The recurrence of tumors after years of disease-free survival has spurred interest in the concept that cancers may have a stem cell basis. Current speculation holds that as few as 0.1% of the tumor mass may be chemoresistant and radioresistant, harboring stem-like properties that drive tumor survival, development, and metastasis. There are intense investigations to characterize cancer stem cells on the basis of self-renewal and multi-lineage differentiation. Thus far, no successful targeted therapies have been developed and reached the clinic, but as these cells are isolated and characterized, insights may be unraveled. In this review, we discuss the controversy over the origins of the cancer stem cell hypothesis and the unforeseen factors that may facilitate breast cancer stem cell survival and metastasis. We discuss the role of tumor microenvironment, including carcinoma-associated fibroblasts, epigenetic factors, and the Th1/Th2 balance, in supporting breast cancer stem cells. In addition, we have incorporated ideas on the epithelial-to-mesenchymal transition in metastatic dissemination of epithelial malignancies. This area is relevant since breast cancer stem cells have been suggested to revert to a mesenchymal phenotype during the progression of cancer. Finally we discuss prospects of developing targeted therapy including novel treatment modalities such as oncolytic viral therapy, differentiation therapy, and nanotechnology.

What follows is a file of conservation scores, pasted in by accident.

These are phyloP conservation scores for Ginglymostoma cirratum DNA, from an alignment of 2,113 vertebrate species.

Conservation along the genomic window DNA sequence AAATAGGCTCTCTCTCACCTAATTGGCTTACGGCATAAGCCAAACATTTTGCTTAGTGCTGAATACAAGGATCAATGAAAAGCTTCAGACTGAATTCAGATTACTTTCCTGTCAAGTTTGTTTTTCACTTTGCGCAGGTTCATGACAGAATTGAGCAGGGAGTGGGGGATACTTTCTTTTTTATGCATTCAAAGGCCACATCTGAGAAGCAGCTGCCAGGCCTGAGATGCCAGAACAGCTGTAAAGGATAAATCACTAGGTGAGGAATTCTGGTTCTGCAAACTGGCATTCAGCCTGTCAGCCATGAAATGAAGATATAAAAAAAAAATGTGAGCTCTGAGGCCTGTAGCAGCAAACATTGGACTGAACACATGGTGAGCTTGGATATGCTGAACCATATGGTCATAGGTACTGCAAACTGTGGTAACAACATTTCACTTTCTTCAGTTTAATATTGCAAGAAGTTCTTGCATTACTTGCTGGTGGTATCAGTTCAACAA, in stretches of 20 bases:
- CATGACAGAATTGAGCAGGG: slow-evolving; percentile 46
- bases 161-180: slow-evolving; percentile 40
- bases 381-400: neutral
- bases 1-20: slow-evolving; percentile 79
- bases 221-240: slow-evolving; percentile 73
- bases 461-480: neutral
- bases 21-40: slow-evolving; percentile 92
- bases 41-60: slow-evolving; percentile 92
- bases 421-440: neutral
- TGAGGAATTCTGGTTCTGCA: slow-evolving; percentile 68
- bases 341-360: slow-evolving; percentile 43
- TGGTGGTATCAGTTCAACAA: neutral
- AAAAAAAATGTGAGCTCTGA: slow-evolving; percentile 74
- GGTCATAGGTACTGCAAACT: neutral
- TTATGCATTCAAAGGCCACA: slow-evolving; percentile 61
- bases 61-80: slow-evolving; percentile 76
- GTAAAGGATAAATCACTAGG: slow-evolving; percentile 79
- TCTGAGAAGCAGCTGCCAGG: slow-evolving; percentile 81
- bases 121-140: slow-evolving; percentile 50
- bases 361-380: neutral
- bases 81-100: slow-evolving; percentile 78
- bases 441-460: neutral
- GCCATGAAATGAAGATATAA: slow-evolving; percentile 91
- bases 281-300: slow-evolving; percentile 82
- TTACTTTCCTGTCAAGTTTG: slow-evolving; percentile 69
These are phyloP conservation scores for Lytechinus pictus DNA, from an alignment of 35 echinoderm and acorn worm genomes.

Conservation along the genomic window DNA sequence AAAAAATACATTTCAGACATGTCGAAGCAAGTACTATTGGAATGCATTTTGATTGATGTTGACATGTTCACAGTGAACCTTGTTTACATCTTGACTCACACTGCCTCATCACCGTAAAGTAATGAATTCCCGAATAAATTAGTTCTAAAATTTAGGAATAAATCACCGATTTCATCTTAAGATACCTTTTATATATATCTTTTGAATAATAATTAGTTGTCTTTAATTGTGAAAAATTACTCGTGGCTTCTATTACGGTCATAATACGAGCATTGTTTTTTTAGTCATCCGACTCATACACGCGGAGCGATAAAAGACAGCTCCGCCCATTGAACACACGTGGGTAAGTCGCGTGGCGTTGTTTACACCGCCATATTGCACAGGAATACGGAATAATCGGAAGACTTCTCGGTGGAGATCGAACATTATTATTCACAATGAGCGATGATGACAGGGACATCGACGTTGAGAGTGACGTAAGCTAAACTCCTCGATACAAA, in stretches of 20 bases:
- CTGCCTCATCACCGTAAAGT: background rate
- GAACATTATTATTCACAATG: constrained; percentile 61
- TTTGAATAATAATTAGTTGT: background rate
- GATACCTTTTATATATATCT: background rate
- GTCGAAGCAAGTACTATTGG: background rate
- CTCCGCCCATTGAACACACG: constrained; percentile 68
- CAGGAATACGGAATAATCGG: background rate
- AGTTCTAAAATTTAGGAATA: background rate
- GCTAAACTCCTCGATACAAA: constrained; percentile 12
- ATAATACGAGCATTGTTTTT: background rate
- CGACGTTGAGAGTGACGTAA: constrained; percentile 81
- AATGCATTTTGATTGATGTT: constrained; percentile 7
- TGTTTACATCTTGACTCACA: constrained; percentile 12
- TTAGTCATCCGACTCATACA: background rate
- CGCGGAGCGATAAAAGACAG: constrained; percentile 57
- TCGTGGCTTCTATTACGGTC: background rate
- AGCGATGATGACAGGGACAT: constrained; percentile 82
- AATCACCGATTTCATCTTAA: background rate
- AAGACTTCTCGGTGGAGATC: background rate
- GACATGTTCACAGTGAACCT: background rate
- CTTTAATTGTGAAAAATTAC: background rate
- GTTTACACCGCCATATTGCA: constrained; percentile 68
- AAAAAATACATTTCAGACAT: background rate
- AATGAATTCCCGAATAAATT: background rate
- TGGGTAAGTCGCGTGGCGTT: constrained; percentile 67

All Science Journal Classification (ASJC) codes
- Cancer stem cells
- Oncolytic viral therapy
- Side population